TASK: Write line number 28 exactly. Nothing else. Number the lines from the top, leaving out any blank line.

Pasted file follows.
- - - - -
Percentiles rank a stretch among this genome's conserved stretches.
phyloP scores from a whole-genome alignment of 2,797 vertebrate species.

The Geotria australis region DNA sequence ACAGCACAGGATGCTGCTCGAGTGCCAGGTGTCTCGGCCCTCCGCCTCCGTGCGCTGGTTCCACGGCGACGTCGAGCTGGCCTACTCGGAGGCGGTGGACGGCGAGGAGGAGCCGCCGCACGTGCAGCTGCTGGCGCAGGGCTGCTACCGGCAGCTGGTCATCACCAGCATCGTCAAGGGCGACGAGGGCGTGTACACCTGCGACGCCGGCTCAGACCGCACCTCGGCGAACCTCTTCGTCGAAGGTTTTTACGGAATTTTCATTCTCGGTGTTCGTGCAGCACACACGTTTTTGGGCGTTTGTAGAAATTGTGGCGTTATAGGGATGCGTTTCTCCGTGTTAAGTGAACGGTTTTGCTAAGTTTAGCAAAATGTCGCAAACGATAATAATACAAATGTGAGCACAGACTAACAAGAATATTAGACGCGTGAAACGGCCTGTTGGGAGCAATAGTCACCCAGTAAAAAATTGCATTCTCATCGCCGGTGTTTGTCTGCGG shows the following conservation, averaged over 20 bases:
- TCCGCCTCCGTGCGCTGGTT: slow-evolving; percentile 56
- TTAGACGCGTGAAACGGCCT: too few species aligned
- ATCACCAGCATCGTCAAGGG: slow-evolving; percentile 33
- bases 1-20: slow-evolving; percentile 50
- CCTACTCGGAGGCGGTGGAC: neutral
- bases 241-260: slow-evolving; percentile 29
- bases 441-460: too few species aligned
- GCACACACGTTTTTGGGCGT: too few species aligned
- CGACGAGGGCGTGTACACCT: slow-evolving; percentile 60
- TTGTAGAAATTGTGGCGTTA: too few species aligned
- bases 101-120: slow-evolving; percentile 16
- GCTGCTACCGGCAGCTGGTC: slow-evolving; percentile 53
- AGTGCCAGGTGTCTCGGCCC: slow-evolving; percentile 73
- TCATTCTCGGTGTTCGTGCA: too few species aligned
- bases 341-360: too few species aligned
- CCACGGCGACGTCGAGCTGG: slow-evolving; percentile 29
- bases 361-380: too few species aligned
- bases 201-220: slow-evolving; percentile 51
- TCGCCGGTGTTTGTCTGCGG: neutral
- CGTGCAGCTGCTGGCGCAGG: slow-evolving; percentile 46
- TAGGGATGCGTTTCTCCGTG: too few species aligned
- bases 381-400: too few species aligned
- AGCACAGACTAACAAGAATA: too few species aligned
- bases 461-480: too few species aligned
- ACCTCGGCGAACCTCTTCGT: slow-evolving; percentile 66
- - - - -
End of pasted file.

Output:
- ACCTCGGCGAACCTCTTCGT: slow-evolving; percentile 66